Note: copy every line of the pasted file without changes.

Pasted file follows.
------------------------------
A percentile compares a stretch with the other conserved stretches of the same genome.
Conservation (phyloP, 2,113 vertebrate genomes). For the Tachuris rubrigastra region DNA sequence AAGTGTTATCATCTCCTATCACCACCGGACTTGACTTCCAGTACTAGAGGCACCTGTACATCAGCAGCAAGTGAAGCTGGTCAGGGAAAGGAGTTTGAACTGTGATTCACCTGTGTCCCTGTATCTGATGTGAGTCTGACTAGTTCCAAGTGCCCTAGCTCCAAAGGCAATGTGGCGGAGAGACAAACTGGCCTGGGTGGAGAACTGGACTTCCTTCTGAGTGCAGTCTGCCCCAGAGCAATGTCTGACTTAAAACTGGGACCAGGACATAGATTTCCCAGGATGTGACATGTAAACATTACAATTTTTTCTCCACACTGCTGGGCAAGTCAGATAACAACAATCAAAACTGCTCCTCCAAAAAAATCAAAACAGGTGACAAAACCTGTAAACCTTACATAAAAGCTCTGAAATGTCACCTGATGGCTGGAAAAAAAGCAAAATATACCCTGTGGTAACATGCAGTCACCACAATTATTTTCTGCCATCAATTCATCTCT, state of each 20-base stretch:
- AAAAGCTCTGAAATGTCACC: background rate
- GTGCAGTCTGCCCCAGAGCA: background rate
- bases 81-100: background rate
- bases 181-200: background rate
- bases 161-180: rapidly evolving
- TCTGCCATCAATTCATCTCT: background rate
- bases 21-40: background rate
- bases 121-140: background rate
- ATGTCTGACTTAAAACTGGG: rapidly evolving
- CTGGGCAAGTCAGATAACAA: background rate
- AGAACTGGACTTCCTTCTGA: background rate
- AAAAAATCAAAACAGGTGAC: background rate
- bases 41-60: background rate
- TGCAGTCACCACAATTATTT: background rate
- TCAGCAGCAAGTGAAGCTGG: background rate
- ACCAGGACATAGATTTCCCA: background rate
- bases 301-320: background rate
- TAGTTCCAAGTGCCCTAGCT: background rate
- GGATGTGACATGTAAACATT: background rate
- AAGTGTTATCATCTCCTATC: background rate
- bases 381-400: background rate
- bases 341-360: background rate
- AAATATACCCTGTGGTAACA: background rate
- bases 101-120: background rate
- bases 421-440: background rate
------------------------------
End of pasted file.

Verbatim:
A percentile compares a stretch with the other conserved stretches of the same genome.
Conservation (phyloP, 2,113 vertebrate genomes). For the Tachuris rubrigastra region DNA sequence AAGTGTTATCATCTCCTATCACCACCGGACTTGACTTCCAGTACTAGAGGCACCTGTACATCAGCAGCAAGTGAAGCTGGTCAGGGAAAGGAGTTTGAACTGTGATTCACCTGTGTCCCTGTATCTGATGTGAGTCTGACTAGTTCCAAGTGCCCTAGCTCCAAAGGCAATGTGGCGGAGAGACAAACTGGCCTGGGTGGAGAACTGGACTTCCTTCTGAGTGCAGTCTGCCCCAGAGCAATGTCTGACTTAAAACTGGGACCAGGACATAGATTTCCCAGGATGTGACATGTAAACATTACAATTTTTTCTCCACACTGCTGGGCAAGTCAGATAACAACAATCAAAACTGCTCCTCCAAAAAAATCAAAACAGGTGACAAAACCTGTAAACCTTACATAAAAGCTCTGAAATGTCACCTGATGGCTGGAAAAAAAGCAAAATATACCCTGTGGTAACATGCAGTCACCACAATTATTTTCTGCCATCAATTCATCTCT, state of each 20-base stretch:
- AAAAGCTCTGAAATGTCACC: background rate
- GTGCAGTCTGCCCCAGAGCA: background rate
- bases 81-100: background rate
- bases 181-200: background rate
- bases 161-180: rapidly evolving
- TCTGCCATCAATTCATCTCT: background rate
- bases 21-40: background rate
- bases 121-140: background rate
- ATGTCTGACTTAAAACTGGG: rapidly evolving
- CTGGGCAAGTCAGATAACAA: background rate
- AGAACTGGACTTCCTTCTGA: background rate
- AAAAAATCAAAACAGGTGAC: background rate
- bases 41-60: background rate
- TGCAGTCACCACAATTATTT: background rate
- TCAGCAGCAAGTGAAGCTGG: background rate
- ACCAGGACATAGATTTCCCA: background rate
- bases 301-320: background rate
- TAGTTCCAAGTGCCCTAGCT: background rate
- GGATGTGACATGTAAACATT: background rate
- AAGTGTTATCATCTCCTATC: background rate
- bases 381-400: background rate
- bases 341-360: background rate
- AAATATACCCTGTGGTAACA: background rate
- bases 101-120: background rate
- bases 421-440: background rate